This fall, the Pentagon’s anti-IED shop will be ready to start buying what could be thousands of small, man-portable robots for dismounted troops in Afghanistan.
The robots will be able to crawl into culverts, be tossed over walls, peek under parked cars and zoom around bends on footpaths to give soldiers a better idea of what they can’t see without putting themselves in danger.
The Joint IED Defeat Organization (JIEDDO) has been testing four potential robot systems in Afghanistan all summer and by October will have the results, said Matt Way, program integrator at JIEDDO.
But the buy likely won’t be a windfall for just one company. Considering the multiple capability gaps identified by dismounted troops in Afghanistan, Way said, “there isn’t going to be a single system” that can meet all of them. Instead, it’s going to be a combination of lighter and heavier robots that can perform a variety of tasks.
The $22 million evaluation program kicked off in June 2011, when commanders in Afghanistan asked for smaller, lighter robots that dismounted troops could carry on patrol to help sniff out IEDs. JIEDDO initially identified six robots, but whittled that down to four to send to Afghanistan for a closer look.
In the running for contracts in the Ultra Light Recon Robot competition are the Armadillo, a 5.5-pound system made by MacroUSA; QinetiQ’s Dragon Runner 10, which weighs slightly more than 10 pounds; iRobot’s FirstLook, a 5-pound throwable robot; and Recon Robotics’ 1.2-pound Throwbot. JIEDDO sent 100 robots from each competitor to Afghanistan earlier this year.
But those are not JIEDDO’s only robot-related activities. The shop also played a big role in this year’s Robot Rodeo at the Maneuver Battle Lab at Fort Benning, Ga., which took place June 20-29, assessing 75 technologies from 40 vendors running through three operational scenarios.
This was the third Robotics Rodeo conducted at Fort Benning. In years past, it was primarily an opportunity for companies to show the Army what they had been working on, but this year was different. The team at the Maneuver Battle Lab changed things up and took a page from the service’s Network Integration Evaluation exercise at Fort Bliss, Texas, which puts soldiers and technology in an operational setting to discover what works and what doesn’t.
Focus on Operations
The difference between this rodeo and the last one, said Ed Davis, Maneuver Battle Lab’s deputy director, “was we really pushed for operational demonstrations. Last time, industry kind of showed what they wanted to show and we had some static displays, but this time, we put them in an operational environment to get a sense of what we could do with them and what is actually possible.”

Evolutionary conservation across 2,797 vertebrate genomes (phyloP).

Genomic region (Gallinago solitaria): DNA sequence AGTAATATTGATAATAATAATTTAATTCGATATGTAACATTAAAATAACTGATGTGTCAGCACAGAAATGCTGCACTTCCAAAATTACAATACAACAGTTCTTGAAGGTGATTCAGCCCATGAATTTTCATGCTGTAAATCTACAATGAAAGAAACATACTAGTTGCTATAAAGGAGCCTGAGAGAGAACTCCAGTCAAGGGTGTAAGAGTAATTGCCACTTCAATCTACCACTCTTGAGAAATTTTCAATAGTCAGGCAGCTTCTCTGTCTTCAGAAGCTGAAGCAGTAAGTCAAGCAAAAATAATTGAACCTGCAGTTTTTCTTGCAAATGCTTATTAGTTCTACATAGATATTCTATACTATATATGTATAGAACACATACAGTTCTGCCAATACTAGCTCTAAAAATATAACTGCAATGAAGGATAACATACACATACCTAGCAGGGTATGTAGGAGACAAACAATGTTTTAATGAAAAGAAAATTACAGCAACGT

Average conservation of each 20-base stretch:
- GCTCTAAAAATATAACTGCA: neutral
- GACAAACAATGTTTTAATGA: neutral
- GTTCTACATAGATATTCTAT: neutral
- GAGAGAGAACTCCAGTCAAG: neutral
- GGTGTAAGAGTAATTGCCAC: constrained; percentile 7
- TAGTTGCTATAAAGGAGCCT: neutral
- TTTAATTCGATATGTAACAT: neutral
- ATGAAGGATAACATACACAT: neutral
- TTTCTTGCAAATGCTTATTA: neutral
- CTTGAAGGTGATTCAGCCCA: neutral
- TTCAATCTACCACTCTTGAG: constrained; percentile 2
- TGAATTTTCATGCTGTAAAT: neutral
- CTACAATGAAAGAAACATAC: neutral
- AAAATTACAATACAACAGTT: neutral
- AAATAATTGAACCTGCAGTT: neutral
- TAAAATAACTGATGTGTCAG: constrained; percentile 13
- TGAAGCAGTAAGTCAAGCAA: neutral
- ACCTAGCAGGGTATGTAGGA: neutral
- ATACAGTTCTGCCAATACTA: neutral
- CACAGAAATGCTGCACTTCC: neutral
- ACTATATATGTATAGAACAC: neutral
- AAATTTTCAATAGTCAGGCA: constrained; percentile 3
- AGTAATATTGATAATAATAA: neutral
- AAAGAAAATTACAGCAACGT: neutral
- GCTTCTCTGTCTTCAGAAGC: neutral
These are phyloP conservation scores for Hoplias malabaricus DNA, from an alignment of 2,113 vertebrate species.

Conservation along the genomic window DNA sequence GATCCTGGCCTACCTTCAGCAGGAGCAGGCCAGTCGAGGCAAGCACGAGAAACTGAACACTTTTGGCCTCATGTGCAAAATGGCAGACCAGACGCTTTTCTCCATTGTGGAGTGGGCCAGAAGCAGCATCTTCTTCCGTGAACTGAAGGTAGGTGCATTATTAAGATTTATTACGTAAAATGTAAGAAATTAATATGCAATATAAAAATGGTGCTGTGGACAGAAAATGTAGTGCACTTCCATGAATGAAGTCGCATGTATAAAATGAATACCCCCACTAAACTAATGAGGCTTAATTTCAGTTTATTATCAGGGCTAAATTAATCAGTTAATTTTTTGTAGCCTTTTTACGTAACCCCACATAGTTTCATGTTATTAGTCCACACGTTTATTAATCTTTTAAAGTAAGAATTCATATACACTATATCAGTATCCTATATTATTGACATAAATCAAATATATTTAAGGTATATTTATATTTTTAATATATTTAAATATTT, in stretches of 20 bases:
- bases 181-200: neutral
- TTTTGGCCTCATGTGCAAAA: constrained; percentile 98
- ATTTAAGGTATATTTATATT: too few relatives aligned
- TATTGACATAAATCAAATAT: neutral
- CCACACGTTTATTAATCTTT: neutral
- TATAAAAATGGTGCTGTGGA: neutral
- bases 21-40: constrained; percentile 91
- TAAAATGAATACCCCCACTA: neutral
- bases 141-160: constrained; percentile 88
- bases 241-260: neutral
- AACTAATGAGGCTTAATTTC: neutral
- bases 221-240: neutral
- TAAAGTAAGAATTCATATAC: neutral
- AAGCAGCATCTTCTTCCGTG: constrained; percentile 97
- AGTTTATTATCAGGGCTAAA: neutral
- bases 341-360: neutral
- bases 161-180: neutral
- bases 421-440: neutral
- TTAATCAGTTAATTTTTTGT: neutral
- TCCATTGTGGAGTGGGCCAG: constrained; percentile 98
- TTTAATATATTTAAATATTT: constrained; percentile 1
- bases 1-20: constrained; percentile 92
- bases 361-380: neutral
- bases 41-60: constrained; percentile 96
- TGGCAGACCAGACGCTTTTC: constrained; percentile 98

The JIEDDO assessment, which was slightly different from the maneuver lab’s program, was broken up into endurance, portability, disruption and reconnaissance evaluations, and the top performers of each category were announced July 16.
In first place for the endurance challenge was Torc’s Ground Unmanned Support Surrogate, which is essentially a reconfigured Polaris six-wheel-drive vehicle that can carry 1,800 pounds in autonomous mode. Endurance was all about being able to keep up with a dismounted patrol for an extended period, which is a big capability gap at the moment, Way said.
First place in the portable category, which means a soldier can comfortably carry it at least 200 meters, was Applied Research Associates’ Pointman LRV 2000.
Of the robots tasked with disrupting emplaced IEDs, HDT Robotics’ Protector with Mini-Flail took first place, QinetiQ’s Bobcat came in second and Mesa’s ACER took the third spot.
Finally, the reconnaissance event, which was the challenge most closely related to the Ultra Light Recon Robot competition, saw only one of the Afghanistan competitors in the top three. The top performer was iRobot’s FirstLook, while second and third positions were awarded to Applied Research Associates’ Pointman LRV 1000 and Place Boston Dynamics’ six-legged RHex robot.
When asked if the results will have an effect on the overall minirobot competition, JIEDDO spokesman David Small wrote in an email that the organization “is still working the data and how it can inform and be incorporated into on-going requirements/assessments.”
This was the first big robot shoot-off that JIEDDO had been involved in, and Way said the organization is interested in doing more because it has traditionally had difficulty explaining to industry “exactly what the problem set is … and it’s difficult to do that in briefings and meetings despite our best efforts. So what we’re looking to do is use how DARPA and other agencies have met challenges in the past, but on a smaller scale.”
The new operational orientation of the exercise can be seen as a nod toward the Army’s “agile process” model, which seeks to reinvent the traditional acquisition model of issuing requests for proposals, and waiting for industry to respond.
The exercise’s new focus is important mainly for the collaboration and the partnerships that it forges between different shops in the Army and industry, Davis said, “because it brings the communities together so we have a common basis for understanding and investing. This lets us synchronize efforts and focus priorities and identify with industry what we may or may not need.”